The chief prosecutor of the International Criminal Court said in an interview that he can envision a scenario in which President Bush and British Prime Minister Tony Blair could one day face war-crimes charges at The Hague.
Chief Prosecutor Luis Moreno-Ocampo said in an interview with the Sunday Telegraph that it was frustrating that the court was viewed in the Arab world as biased in favor of the West.
Asked whether he could envision a situation in which Mr. Bush and Mr. Blair found themselves in the dock answering charges of war crimes in Iraq, he replied:
“Of course, that could be a possibility … whatever country joins the court can know that whoever commits a crime in their country could be prosecuted by me.”
The U.S. has refused to accept the court’s jurisdiction and for years opposed the court, fearing that it would be used as a political tool to target American soldiers and diplomats overseas.
Human rights lawyers remain skeptical about whether charges against either leader would ever gain credibility in the court.
Some Muslim countries have criticized what they claim is the court’s reluctance to address offenses committed by Western governments.
Sudan, which has been investigated over its role in the mass killing of civilians in its western region of Darfur, has called for the court to investigate coalition actions in Iraq.
Mahathir Mohamad, Malaysia’s former prime minister, has announced plans to set up an alternative war-crimes tribunal to hear complaints against countries including Britain, Israel and the United States.
Mr. Moreno-Ocampo said that, while he was sympathetic to the views of Arab countries, the answer was for them to get involved in the legal process.
The court is restricted in what it can investigate. The U.N. Security Council can ask it to act — as in the case of Darfur — or the court can launch an investigation if it receives a complaint from a state that is party to the Rome agreement that established it.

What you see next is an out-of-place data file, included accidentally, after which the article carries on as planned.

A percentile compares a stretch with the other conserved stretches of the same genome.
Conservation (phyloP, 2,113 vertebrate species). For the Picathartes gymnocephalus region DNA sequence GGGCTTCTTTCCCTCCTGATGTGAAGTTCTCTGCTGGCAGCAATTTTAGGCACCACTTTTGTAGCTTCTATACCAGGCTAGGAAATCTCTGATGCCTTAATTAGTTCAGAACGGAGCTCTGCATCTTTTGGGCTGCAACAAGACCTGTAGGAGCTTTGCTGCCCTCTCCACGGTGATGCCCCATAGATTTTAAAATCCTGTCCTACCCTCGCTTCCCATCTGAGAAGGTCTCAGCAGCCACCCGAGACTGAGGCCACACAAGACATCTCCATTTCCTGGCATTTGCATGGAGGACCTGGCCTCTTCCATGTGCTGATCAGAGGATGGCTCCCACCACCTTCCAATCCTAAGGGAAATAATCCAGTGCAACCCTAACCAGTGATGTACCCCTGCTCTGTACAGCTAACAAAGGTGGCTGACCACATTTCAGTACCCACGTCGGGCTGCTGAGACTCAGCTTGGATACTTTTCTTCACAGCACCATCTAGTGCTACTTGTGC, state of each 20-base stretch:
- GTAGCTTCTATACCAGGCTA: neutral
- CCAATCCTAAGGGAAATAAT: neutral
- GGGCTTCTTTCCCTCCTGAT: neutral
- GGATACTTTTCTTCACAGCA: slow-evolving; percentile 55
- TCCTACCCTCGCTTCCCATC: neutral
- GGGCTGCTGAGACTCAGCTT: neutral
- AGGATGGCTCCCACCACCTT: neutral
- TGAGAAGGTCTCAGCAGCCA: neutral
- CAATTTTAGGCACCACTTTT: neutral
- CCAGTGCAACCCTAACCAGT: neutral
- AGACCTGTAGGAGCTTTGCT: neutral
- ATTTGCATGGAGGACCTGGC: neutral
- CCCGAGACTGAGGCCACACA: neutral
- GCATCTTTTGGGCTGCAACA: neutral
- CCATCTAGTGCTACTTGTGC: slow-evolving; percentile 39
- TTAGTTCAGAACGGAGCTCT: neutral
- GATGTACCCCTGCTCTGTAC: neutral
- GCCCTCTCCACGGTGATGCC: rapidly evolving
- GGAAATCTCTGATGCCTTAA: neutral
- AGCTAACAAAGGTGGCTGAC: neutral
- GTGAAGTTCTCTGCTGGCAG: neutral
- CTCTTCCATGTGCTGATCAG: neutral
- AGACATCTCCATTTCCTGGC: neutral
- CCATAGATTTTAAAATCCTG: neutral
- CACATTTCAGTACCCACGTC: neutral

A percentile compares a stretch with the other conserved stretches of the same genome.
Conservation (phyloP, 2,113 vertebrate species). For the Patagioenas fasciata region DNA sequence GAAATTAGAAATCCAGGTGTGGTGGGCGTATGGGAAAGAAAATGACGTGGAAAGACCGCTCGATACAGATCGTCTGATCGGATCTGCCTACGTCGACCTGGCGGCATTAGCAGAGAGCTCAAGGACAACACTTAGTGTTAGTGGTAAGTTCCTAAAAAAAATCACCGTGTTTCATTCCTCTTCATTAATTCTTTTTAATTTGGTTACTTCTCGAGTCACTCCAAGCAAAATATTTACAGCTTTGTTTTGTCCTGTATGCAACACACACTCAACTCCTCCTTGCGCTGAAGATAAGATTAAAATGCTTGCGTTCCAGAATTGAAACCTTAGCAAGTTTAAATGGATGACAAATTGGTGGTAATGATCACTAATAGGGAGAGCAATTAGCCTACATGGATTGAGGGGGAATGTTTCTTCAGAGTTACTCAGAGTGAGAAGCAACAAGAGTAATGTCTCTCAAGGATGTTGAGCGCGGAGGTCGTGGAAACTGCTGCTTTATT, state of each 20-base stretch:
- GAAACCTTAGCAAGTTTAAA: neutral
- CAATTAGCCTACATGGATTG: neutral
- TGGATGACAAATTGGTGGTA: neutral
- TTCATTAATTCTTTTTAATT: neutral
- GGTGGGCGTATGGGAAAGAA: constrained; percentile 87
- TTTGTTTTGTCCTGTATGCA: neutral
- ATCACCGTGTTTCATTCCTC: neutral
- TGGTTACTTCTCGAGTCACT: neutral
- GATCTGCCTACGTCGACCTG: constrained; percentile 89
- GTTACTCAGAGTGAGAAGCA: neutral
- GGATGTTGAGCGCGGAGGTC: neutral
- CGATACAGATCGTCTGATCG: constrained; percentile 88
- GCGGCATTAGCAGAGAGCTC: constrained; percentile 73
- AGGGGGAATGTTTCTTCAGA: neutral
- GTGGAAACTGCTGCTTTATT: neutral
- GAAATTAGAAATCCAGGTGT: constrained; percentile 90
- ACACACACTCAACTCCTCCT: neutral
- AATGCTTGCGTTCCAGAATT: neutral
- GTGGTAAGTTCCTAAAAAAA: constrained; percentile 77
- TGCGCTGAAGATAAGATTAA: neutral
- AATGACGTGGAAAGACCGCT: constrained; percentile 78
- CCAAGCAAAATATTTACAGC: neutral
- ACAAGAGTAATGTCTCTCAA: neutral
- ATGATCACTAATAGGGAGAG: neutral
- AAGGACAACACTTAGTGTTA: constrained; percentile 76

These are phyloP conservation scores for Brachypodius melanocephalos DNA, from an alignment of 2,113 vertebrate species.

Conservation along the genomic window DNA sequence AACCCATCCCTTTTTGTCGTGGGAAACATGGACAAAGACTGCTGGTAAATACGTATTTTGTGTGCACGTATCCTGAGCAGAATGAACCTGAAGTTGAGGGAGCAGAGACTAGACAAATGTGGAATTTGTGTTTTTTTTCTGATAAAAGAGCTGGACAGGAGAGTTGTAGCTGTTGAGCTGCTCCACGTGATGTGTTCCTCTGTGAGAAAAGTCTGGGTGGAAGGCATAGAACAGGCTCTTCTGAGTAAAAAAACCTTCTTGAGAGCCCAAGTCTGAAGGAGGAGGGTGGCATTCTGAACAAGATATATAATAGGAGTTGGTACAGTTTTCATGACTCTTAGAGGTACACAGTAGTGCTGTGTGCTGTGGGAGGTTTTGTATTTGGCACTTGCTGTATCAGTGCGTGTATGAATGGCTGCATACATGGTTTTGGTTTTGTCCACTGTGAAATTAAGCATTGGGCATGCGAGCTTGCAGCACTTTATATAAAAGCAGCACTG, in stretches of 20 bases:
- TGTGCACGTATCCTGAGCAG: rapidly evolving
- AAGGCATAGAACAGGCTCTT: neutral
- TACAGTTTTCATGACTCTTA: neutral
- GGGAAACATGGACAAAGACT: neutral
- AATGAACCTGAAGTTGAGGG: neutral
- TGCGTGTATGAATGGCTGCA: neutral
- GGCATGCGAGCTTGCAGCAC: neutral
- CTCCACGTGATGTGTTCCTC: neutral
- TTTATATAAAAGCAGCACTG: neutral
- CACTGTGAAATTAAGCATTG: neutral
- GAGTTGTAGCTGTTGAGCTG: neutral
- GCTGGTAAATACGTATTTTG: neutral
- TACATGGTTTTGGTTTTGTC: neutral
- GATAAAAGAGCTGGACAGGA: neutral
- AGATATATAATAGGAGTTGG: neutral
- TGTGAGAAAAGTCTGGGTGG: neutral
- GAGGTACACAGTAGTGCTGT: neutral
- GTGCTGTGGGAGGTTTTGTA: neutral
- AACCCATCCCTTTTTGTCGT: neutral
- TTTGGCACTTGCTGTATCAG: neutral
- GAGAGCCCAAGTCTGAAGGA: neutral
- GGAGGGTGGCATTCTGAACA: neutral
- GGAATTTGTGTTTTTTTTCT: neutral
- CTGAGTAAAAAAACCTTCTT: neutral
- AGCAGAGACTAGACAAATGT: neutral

The U.S. is not a signatory, although lately it has begun supporting court investigations in several African civil wars, including the conflict in Sudan.
The court can also look into purported offenses carried out by, or on the territory of, a party to the agreement.
Afghanistan is a signatory, though Sudan is not. Days before the invasion of Iraq in 2003, then-Iraqi leader Saddam Hussein approached lawyers in Britain about signing up, but his effort was overtaken by events. Had he succeeded, the actions of the U.S. in Iraq would fall within the court’s jurisdiction.
Mr. Moreno-Ocampo said it was still possible for an investigation to be launched into coalition actions in Iraq if that country signed up.
Hamid al-Bayati, Iraq’s ambassador to the United Nations, said Iraq was actively considering joining.
The court is currently prosecuting cases against the Lord’s Resistance Army in Uganda, a militia leader in the Democratic Republic of Congo and a number of individuals believed to have been involved in the conflict in Darfur.